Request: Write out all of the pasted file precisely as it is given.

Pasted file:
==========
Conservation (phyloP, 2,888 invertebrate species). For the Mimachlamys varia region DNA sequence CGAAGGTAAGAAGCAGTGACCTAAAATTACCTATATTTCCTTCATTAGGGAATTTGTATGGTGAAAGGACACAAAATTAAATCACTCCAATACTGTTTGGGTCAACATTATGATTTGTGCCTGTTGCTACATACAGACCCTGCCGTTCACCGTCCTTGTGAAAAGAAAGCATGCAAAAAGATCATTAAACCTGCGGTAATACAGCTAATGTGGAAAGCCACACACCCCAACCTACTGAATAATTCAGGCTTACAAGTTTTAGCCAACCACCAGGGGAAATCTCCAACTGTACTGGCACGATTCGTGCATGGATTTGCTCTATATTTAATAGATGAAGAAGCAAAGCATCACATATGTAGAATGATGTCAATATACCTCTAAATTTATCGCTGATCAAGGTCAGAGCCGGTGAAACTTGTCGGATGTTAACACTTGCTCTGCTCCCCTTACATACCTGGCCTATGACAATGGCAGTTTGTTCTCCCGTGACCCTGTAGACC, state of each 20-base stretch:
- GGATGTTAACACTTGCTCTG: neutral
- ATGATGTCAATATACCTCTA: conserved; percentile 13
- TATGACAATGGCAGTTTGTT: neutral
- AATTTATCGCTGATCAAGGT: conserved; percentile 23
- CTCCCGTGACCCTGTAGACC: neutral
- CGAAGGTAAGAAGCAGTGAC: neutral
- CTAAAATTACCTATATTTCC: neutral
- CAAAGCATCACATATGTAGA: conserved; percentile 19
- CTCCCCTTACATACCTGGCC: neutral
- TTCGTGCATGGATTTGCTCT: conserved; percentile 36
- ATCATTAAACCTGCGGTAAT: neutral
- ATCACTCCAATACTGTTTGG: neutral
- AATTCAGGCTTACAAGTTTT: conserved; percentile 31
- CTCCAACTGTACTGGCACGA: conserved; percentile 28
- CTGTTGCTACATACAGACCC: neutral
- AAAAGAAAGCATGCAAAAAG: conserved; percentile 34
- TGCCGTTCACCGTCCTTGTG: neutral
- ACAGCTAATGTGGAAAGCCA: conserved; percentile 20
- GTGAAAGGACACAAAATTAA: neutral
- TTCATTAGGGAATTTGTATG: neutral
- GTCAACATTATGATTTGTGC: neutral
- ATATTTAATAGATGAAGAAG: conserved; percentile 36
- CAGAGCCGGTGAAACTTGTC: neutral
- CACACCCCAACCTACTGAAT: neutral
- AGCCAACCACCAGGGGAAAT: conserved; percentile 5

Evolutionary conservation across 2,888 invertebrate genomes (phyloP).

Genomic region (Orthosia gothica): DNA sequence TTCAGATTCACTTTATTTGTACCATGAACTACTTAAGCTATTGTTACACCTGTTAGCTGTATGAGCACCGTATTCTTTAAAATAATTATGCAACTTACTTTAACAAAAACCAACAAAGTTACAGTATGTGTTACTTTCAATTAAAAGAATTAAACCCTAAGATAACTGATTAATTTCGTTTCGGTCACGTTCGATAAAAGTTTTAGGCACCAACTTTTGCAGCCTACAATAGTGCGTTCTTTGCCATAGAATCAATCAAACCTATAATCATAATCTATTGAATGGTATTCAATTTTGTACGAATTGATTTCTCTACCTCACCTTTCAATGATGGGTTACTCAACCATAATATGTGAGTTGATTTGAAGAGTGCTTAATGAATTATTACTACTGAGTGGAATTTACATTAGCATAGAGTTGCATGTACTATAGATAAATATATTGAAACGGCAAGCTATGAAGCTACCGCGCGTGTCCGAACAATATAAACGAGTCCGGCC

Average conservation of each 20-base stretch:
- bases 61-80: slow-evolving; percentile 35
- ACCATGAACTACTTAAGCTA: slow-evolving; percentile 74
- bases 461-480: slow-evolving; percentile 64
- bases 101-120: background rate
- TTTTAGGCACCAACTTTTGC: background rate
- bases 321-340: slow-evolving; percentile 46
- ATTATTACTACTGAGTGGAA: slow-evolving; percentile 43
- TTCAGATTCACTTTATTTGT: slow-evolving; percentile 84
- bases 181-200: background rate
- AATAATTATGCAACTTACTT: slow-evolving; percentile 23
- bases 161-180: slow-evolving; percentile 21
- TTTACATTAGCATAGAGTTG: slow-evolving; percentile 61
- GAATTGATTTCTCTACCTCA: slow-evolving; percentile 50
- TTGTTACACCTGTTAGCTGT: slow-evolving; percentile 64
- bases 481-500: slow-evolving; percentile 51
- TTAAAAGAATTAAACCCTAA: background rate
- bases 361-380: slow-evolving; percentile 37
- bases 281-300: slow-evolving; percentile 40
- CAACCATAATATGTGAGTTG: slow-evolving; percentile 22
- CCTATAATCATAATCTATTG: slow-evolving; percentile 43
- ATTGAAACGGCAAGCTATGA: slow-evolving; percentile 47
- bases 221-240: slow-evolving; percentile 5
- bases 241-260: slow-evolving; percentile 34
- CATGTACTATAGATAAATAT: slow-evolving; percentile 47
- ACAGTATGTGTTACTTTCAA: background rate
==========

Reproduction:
Conservation (phyloP, 2,888 invertebrate species). For the Mimachlamys varia region DNA sequence CGAAGGTAAGAAGCAGTGACCTAAAATTACCTATATTTCCTTCATTAGGGAATTTGTATGGTGAAAGGACACAAAATTAAATCACTCCAATACTGTTTGGGTCAACATTATGATTTGTGCCTGTTGCTACATACAGACCCTGCCGTTCACCGTCCTTGTGAAAAGAAAGCATGCAAAAAGATCATTAAACCTGCGGTAATACAGCTAATGTGGAAAGCCACACACCCCAACCTACTGAATAATTCAGGCTTACAAGTTTTAGCCAACCACCAGGGGAAATCTCCAACTGTACTGGCACGATTCGTGCATGGATTTGCTCTATATTTAATAGATGAAGAAGCAAAGCATCACATATGTAGAATGATGTCAATATACCTCTAAATTTATCGCTGATCAAGGTCAGAGCCGGTGAAACTTGTCGGATGTTAACACTTGCTCTGCTCCCCTTACATACCTGGCCTATGACAATGGCAGTTTGTTCTCCCGTGACCCTGTAGACC, state of each 20-base stretch:
- GGATGTTAACACTTGCTCTG: neutral
- ATGATGTCAATATACCTCTA: conserved; percentile 13
- TATGACAATGGCAGTTTGTT: neutral
- AATTTATCGCTGATCAAGGT: conserved; percentile 23
- CTCCCGTGACCCTGTAGACC: neutral
- CGAAGGTAAGAAGCAGTGAC: neutral
- CTAAAATTACCTATATTTCC: neutral
- CAAAGCATCACATATGTAGA: conserved; percentile 19
- CTCCCCTTACATACCTGGCC: neutral
- TTCGTGCATGGATTTGCTCT: conserved; percentile 36
- ATCATTAAACCTGCGGTAAT: neutral
- ATCACTCCAATACTGTTTGG: neutral
- AATTCAGGCTTACAAGTTTT: conserved; percentile 31
- CTCCAACTGTACTGGCACGA: conserved; percentile 28
- CTGTTGCTACATACAGACCC: neutral
- AAAAGAAAGCATGCAAAAAG: conserved; percentile 34
- TGCCGTTCACCGTCCTTGTG: neutral
- ACAGCTAATGTGGAAAGCCA: conserved; percentile 20
- GTGAAAGGACACAAAATTAA: neutral
- TTCATTAGGGAATTTGTATG: neutral
- GTCAACATTATGATTTGTGC: neutral
- ATATTTAATAGATGAAGAAG: conserved; percentile 36
- CAGAGCCGGTGAAACTTGTC: neutral
- CACACCCCAACCTACTGAAT: neutral
- AGCCAACCACCAGGGGAAAT: conserved; percentile 5

Evolutionary conservation across 2,888 invertebrate genomes (phyloP).

Genomic region (Orthosia gothica): DNA sequence TTCAGATTCACTTTATTTGTACCATGAACTACTTAAGCTATTGTTACACCTGTTAGCTGTATGAGCACCGTATTCTTTAAAATAATTATGCAACTTACTTTAACAAAAACCAACAAAGTTACAGTATGTGTTACTTTCAATTAAAAGAATTAAACCCTAAGATAACTGATTAATTTCGTTTCGGTCACGTTCGATAAAAGTTTTAGGCACCAACTTTTGCAGCCTACAATAGTGCGTTCTTTGCCATAGAATCAATCAAACCTATAATCATAATCTATTGAATGGTATTCAATTTTGTACGAATTGATTTCTCTACCTCACCTTTCAATGATGGGTTACTCAACCATAATATGTGAGTTGATTTGAAGAGTGCTTAATGAATTATTACTACTGAGTGGAATTTACATTAGCATAGAGTTGCATGTACTATAGATAAATATATTGAAACGGCAAGCTATGAAGCTACCGCGCGTGTCCGAACAATATAAACGAGTCCGGCC

Average conservation of each 20-base stretch:
- bases 61-80: slow-evolving; percentile 35
- ACCATGAACTACTTAAGCTA: slow-evolving; percentile 74
- bases 461-480: slow-evolving; percentile 64
- bases 101-120: background rate
- TTTTAGGCACCAACTTTTGC: background rate
- bases 321-340: slow-evolving; percentile 46
- ATTATTACTACTGAGTGGAA: slow-evolving; percentile 43
- TTCAGATTCACTTTATTTGT: slow-evolving; percentile 84
- bases 181-200: background rate
- AATAATTATGCAACTTACTT: slow-evolving; percentile 23
- bases 161-180: slow-evolving; percentile 21
- TTTACATTAGCATAGAGTTG: slow-evolving; percentile 61
- GAATTGATTTCTCTACCTCA: slow-evolving; percentile 50
- TTGTTACACCTGTTAGCTGT: slow-evolving; percentile 64
- bases 481-500: slow-evolving; percentile 51
- TTAAAAGAATTAAACCCTAA: background rate
- bases 361-380: slow-evolving; percentile 37
- bases 281-300: slow-evolving; percentile 40
- CAACCATAATATGTGAGTTG: slow-evolving; percentile 22
- CCTATAATCATAATCTATTG: slow-evolving; percentile 43
- ATTGAAACGGCAAGCTATGA: slow-evolving; percentile 47
- bases 221-240: slow-evolving; percentile 5
- bases 241-260: slow-evolving; percentile 34
- CATGTACTATAGATAAATAT: slow-evolving; percentile 47
- ACAGTATGTGTTACTTTCAA: background rate